The affinity regulation of fibrinogen receptor integrin αIIbβ3 (GPIIb-IIIa) by inside-out signaling is critical for normal platelet hemostatic functions.1 Upon agonist stimulation, activated Rap1 recruits talin to β3 cytoplasmic tail.2 At the final common step of inside-out signaling, the interaction of talin3-5 and kindlin-36,7 with β3 integrin is necessary for αIIbβ3 activation.8,9 Calcium and diacylglycerol (DAG)-regulated guanine nucleotide exchange factor I (CalDAG-GEFI) was identified as a Rap1-activating molecule,10 and its role in calcium-dependent platelet activation has been established in CalDAG-GEFI–deficient mice.11-14 Recently, its role in humans has also become available by the first report of the patient with CalDAG-GEFI mutation.15 Here, we report our patient with CalDAG-GEFI deficiency who presents severe bleeding symptoms. In agreement with phenotypes in CalDAG-GEFI–deficient mice, the patient’s platelets showed impaired inside-out αIIbβ3 activation, granule release, and platelet aggregation. In addition, the analysis of αIIbβ3 activation kinetics by initial velocity assay16,17 and shear-induced thrombus formation suggests that the delayed αIIbβ3 activation is associated with severe bleeding symptoms in our patient. In sharp contrast, N-formylmethionyl-leucyl-phenylalanine (fMLP) or phorbol myristate acetate (PMA)-induced neutrophil β2 integrin activation was not impaired. Our results, in conjunction with the information from genetically modified mice, clearly demonstrate the importance of CalDAG-GEFI in inside-out αIIbβ3 activation, especially rapid αIIbβ3 activation, for human platelet hemostatic functions.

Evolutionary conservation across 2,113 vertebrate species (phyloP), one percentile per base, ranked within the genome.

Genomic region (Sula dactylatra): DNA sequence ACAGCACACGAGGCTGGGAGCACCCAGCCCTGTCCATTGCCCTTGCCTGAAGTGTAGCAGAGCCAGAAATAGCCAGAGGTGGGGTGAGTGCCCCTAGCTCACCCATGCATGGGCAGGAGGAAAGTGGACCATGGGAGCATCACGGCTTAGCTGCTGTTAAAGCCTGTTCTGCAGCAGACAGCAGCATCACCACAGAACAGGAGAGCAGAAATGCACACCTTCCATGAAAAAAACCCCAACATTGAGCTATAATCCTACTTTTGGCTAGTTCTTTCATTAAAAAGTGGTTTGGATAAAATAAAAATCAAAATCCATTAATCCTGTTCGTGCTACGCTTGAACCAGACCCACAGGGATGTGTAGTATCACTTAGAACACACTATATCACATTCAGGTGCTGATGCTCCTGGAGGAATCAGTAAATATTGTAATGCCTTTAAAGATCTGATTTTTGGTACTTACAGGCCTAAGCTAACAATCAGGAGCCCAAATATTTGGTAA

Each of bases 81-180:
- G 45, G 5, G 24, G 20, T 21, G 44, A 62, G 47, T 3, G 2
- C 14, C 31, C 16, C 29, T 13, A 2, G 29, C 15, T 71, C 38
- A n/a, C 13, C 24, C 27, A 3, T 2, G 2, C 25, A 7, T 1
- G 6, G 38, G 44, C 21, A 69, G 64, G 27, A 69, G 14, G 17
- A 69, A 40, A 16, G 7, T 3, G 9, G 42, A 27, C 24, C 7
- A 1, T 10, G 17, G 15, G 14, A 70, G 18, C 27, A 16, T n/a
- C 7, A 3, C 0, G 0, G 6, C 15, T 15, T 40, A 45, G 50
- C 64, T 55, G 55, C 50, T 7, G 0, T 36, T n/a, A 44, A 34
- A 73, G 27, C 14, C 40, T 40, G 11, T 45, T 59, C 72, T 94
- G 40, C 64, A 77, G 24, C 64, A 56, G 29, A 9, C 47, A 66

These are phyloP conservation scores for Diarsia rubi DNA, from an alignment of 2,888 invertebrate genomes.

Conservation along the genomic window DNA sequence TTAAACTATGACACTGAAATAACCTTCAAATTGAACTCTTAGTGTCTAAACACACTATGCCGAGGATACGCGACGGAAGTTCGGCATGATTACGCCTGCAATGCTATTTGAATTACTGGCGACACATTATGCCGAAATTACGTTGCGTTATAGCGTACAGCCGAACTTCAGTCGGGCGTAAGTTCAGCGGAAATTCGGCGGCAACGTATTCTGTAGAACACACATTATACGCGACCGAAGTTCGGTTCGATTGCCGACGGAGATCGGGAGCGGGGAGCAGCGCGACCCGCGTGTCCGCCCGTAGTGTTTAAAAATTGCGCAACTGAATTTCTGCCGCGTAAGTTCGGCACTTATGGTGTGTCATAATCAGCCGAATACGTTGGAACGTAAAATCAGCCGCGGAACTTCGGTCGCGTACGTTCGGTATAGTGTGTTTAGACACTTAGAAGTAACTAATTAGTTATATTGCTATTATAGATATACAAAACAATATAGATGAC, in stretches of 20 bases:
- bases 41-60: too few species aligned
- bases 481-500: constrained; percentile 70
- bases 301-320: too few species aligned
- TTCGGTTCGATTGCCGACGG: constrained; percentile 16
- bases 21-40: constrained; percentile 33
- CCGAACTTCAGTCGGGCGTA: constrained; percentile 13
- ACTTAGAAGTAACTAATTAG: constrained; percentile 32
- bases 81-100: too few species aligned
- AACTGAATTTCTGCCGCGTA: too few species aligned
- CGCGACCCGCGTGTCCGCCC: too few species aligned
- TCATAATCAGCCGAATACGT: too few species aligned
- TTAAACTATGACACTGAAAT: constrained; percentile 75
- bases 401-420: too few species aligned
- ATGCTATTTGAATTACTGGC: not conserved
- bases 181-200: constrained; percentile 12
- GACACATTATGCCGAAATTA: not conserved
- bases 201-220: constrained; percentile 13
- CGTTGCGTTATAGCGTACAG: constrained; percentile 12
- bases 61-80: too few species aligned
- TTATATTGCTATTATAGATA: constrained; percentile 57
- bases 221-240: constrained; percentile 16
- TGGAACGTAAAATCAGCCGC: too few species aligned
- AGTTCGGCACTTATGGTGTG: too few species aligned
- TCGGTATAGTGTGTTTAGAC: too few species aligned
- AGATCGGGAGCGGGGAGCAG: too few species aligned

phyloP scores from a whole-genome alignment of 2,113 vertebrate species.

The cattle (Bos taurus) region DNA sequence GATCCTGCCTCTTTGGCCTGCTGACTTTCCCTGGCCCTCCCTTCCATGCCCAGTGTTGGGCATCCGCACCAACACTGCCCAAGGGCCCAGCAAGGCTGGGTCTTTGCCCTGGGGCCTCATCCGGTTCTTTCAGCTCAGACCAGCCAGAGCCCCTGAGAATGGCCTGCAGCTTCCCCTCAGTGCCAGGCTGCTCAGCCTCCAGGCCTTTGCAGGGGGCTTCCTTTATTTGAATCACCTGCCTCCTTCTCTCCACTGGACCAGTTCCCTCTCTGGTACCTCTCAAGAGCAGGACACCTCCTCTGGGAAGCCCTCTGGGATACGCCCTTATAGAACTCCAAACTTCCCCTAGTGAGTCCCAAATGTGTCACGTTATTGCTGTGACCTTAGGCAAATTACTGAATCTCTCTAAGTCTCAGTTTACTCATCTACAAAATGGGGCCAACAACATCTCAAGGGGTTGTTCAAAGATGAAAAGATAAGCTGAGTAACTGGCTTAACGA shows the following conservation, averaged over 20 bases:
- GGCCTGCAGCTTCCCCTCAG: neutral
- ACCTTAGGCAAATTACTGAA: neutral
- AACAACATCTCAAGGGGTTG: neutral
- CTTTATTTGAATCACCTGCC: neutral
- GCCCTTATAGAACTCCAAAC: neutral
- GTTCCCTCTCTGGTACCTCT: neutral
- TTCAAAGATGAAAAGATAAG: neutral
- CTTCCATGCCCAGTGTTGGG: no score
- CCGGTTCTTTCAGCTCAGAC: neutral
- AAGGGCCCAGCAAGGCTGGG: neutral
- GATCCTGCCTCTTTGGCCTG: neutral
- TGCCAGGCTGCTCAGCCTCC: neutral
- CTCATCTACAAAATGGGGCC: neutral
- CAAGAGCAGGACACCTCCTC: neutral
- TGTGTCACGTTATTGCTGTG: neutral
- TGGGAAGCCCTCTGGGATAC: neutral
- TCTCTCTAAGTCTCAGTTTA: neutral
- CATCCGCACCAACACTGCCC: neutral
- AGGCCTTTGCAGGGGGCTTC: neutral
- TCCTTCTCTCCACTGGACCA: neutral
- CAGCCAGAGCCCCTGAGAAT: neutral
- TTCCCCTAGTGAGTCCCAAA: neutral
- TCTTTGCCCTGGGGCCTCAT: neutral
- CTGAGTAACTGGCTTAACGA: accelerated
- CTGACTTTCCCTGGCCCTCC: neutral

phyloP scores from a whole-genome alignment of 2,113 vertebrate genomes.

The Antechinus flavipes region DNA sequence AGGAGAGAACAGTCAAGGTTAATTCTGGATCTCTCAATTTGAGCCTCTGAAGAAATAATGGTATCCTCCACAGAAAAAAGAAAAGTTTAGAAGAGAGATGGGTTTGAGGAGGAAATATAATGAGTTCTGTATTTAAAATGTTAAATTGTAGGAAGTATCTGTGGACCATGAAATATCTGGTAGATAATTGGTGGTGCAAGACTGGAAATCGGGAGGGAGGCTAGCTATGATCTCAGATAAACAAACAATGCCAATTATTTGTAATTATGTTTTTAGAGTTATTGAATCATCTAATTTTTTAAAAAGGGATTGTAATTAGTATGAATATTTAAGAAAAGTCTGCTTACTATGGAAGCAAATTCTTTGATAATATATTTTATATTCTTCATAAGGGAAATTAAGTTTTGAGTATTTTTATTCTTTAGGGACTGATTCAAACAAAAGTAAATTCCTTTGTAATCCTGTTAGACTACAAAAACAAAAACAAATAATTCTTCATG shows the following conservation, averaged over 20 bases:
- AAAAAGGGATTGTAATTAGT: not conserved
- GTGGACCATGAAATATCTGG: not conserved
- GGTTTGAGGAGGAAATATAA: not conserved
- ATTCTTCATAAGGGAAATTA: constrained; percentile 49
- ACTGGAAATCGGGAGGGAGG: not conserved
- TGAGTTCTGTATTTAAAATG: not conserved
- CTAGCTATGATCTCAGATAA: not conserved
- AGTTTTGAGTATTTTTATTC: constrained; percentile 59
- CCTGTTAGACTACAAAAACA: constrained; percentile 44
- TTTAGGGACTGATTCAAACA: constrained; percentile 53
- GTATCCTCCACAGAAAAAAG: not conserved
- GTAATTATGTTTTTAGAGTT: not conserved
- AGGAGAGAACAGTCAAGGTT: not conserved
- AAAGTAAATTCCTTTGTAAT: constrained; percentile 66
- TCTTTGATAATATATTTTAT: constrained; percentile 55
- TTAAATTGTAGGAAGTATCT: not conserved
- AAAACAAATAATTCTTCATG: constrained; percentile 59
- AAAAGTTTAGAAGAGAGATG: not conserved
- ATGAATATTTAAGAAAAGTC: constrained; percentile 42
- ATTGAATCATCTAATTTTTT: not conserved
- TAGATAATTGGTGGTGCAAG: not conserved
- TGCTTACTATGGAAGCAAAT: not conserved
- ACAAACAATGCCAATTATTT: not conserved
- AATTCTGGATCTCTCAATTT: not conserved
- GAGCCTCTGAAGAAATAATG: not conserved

Study design